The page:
Following relentless efforts since 2019 to rehabilitate and upgrade infrastructure in the Mabopane Corridor, the Railway Safety Regulator finally granted a No-Objection Notice allowing PRASA to commence operations with the new trains.

A programme to upgrade the infrastructure and implement necessary refurbishments was introduced in February 2020 following the President’s announcement of a R1.4 billion allocation for this purpose.

The Mabopane line has seen its fair share of challenges before the declaration of state of disaster and needed major infrastructure upgrades before the new trains could be deployed on this line.

We took a decision in 2019 to close down the line and accelerate the simultaneous rollout of infrastructure upgrades.

In recovering the vandalised Mabopane Corridor, of the R1.4 billion allocated to the project, over R700 million has been spent to date towards this project. This includes:

  • R255million for substation work, for 14 substations. The upgraded substations will now allow for more trains to be added on to the system. Copper content has been reduced to make PRASA assets less attractive to criminals. The newly installed traction transformers are more energy efficient.
  • 163km of Overhead Traction Equipment (OHTE) completed at a cost of R383 million.
  • R38 million on Mabopane perimeter walling on Signal Equipment rooms

Station rehabilitation programme for 23 Station at a cost of R100million has commenced.

Currently, 5 stations are operational where repairs were done to bring the stations to basic functionality. A contractor has been appointed to erect high strength concrete walls around 31 critical buildings, at a cost of R50 million. Designs have been completed for the construction of a wall to protect the corridor.

As part of the station upgrade programme minor renovations were effected at 5 stations for basic functionality and these are currently operational:

  • Mabopane Station;
  • Pretoria North Station;
  • Mountain View Station;
  • Hercules Station, and
  • Pretoria Station

Contractors have been appointed to rehabilitate an additional 6 stations and they will take occupation of the sites this week. The 6 stations are:

  • Soshanguve
  • Kopanong
  • Akasiaboom
  • Tailorshoop
  • Garankuwa
  • Dewildt

Of the total cost of R100million set aside for upgrades of 23 stations, R60million has already been committed and construction work is due to start before the end of January 2022. Procurement and work on the remainder of the stations will be undertaken and finalised during the course of this calendar year.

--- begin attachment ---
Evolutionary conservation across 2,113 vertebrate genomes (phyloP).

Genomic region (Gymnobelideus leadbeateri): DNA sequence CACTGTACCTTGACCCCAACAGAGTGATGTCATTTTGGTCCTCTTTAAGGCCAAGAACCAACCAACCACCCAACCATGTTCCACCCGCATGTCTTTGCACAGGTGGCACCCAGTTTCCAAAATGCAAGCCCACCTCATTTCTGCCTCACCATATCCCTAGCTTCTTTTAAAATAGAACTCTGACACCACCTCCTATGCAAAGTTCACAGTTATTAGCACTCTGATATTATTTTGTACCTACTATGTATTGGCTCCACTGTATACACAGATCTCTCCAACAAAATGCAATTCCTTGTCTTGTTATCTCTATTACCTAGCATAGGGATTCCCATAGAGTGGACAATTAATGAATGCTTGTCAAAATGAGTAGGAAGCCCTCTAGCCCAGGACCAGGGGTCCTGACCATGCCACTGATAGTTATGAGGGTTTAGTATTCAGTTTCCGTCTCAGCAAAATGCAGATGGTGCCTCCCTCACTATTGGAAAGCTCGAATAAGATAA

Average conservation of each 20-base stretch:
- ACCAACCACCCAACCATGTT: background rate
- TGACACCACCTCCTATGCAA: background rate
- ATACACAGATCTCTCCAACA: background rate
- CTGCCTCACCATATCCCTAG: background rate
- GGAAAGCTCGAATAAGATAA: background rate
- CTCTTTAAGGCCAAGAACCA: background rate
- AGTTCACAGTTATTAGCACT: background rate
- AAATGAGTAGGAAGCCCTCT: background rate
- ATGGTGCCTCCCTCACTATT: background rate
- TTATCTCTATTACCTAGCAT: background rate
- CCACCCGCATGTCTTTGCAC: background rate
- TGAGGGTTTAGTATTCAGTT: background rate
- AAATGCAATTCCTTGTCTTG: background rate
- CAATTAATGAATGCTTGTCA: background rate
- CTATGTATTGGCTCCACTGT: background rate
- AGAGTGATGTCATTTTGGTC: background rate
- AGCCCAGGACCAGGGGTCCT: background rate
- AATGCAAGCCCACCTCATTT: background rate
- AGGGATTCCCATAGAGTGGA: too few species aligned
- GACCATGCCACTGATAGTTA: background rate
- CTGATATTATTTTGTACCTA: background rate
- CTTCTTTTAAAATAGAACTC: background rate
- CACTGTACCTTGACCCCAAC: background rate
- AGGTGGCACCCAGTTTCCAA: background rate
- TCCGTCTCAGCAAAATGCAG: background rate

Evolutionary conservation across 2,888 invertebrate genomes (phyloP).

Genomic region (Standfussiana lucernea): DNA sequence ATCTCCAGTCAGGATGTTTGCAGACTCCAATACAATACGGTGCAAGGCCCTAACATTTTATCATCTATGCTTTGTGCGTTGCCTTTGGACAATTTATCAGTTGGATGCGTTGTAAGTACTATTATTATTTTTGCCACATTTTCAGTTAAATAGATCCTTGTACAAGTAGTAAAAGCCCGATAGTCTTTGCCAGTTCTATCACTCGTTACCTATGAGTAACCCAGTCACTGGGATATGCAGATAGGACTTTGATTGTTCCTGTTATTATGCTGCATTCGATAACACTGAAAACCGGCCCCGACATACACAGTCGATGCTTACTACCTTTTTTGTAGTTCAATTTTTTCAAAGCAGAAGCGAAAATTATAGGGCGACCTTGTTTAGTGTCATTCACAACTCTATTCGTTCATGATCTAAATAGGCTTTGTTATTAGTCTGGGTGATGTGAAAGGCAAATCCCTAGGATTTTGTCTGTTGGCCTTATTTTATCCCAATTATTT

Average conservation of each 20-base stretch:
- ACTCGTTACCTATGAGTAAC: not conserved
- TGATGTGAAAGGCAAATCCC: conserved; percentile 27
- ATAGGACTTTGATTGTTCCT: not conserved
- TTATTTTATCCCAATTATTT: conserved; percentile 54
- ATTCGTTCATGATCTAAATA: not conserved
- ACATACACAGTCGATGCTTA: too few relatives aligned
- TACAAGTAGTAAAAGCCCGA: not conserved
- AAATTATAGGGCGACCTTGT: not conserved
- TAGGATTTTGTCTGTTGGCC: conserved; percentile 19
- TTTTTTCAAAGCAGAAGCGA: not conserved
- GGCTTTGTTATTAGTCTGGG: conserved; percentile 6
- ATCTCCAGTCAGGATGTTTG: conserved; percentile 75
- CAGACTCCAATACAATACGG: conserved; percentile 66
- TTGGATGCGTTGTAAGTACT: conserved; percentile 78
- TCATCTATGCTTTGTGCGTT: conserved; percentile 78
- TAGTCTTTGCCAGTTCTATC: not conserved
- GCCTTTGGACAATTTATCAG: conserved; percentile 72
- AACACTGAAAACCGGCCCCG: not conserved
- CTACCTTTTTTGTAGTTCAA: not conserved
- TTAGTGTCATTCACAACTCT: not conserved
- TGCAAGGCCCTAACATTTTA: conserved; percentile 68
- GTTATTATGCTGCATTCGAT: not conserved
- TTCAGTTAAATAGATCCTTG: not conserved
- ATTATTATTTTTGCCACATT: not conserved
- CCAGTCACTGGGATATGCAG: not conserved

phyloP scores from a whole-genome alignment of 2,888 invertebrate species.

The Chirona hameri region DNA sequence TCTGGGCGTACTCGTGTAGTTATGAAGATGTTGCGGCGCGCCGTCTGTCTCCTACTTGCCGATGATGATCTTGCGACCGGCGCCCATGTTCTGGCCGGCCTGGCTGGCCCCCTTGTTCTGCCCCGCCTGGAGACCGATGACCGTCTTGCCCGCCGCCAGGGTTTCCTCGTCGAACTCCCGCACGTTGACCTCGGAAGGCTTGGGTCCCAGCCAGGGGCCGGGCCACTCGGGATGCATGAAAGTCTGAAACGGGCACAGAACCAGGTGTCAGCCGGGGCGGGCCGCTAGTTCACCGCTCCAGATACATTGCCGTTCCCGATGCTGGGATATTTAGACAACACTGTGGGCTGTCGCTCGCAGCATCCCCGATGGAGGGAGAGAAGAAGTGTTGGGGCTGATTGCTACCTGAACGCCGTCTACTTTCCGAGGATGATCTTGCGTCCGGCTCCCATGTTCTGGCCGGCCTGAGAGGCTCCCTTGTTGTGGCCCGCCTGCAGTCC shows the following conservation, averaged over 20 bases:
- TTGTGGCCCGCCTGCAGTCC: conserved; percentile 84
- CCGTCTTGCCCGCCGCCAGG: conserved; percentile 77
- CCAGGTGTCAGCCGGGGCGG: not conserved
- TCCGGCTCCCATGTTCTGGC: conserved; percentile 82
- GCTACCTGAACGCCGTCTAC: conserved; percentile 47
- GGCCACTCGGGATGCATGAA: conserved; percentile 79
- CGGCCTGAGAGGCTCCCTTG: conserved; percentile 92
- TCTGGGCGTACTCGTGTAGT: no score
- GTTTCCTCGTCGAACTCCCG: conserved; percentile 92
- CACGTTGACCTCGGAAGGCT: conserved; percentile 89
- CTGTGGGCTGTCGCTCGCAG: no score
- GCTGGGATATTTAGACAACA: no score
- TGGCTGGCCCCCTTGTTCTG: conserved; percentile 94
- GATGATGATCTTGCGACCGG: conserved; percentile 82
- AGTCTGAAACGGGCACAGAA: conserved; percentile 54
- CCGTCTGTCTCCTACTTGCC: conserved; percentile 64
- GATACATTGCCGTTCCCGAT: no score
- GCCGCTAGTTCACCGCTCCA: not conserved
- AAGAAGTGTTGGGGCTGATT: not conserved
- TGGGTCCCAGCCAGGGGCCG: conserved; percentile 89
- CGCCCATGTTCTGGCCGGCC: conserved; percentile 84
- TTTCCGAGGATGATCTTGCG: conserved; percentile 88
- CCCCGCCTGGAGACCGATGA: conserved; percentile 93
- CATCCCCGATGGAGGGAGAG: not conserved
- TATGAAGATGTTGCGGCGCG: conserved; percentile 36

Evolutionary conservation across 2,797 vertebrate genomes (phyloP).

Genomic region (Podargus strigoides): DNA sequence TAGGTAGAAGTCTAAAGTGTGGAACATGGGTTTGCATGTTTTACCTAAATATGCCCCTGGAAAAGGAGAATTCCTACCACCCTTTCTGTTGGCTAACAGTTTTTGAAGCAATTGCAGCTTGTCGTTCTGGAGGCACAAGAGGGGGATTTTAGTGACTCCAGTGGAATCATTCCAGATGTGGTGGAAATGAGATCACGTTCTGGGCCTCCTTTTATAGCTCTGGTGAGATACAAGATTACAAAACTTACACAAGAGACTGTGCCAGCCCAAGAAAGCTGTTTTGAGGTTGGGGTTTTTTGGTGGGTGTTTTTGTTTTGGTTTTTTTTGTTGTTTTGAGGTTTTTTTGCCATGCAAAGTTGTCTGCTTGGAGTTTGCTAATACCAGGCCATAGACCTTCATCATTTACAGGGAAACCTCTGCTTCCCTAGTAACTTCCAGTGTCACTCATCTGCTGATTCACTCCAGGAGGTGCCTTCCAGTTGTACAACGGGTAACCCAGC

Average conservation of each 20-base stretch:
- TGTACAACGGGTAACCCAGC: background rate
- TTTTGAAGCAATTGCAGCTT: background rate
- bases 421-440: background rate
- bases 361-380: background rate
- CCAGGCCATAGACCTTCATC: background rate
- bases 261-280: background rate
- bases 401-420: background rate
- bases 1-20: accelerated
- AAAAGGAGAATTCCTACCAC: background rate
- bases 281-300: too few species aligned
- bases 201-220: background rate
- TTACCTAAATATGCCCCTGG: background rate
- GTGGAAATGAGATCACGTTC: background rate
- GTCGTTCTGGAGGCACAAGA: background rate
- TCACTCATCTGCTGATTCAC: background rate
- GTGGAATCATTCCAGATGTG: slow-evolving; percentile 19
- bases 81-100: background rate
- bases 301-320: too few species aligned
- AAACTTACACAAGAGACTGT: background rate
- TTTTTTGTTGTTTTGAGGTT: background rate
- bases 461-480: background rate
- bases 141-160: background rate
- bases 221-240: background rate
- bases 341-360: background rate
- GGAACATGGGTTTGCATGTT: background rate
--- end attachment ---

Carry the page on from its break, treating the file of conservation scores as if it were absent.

We saw the first of the new trains taking to the track on Monday, 17 January 2022. On the first day the service took off at a good start, although a number of teething problems were experienced.

26 trains were scheduled to operate, but only 21 operated. 5 of these were cancelled, with 2 cancellations in the morning peak, 2 cancellations off-peak and 1 cancellation in the afternoon peak. 13 trains experienced delays, 6 of these in the morning peak and 7 off-peak. No delays were reported in the afternoon peak.

Issues that led to delays and cancellation include technical glitches and first day teething issues. Some of the problems were exacerbated by power interruptions. A total of 1 208 passengers used the train service on the first day.

On the second day all the technical glitches that gave rise to delays and cancellations were resolved as a result there were no cancellations on Day 2. The only delay was for 6 minutes.

As we rebuild the passenger railway lines, we are putting measures in place to ensure that the newly installed equipment is protected through improved security interventions, inclusive of the walling programme, to avoid reccurrence of the current situation.

The 3 corridors in the Gauteng region consists of a number of lines. Of the lines that have were badly damaged, 12 have been identified as critical for returning commuter rail services to normal operations.

The Gauteng region consists of 16 corridors. 12 others have been identified as priority corridors for major rehabilitation work.

3 corridors are currently operational in Gauteng:

Pienaarspoort to Pretoria services which resumed operations on 17 January 2022
Mabopane to Pretoria services which resumed operations on 17 January , 2022
Saulsville to Pretoria resumed a limited service in October 2021

The Johannesburg to Naledi line will resume operations on 30 March 2022.

The White Paper on National Transport Policy enjoins us to deliver rail services in a seamleslly integrated manner
with other land-based public transport modes. As I indicated in Cape Town, the White Paper on National Rail Policy, which gives expression to this integration, will be tabled before Cabinet in the coming weeks. I am therefore pleased that we have finally returned the Mabopane Line, to full service by the end of July 2022.

Source & photo : PRASA


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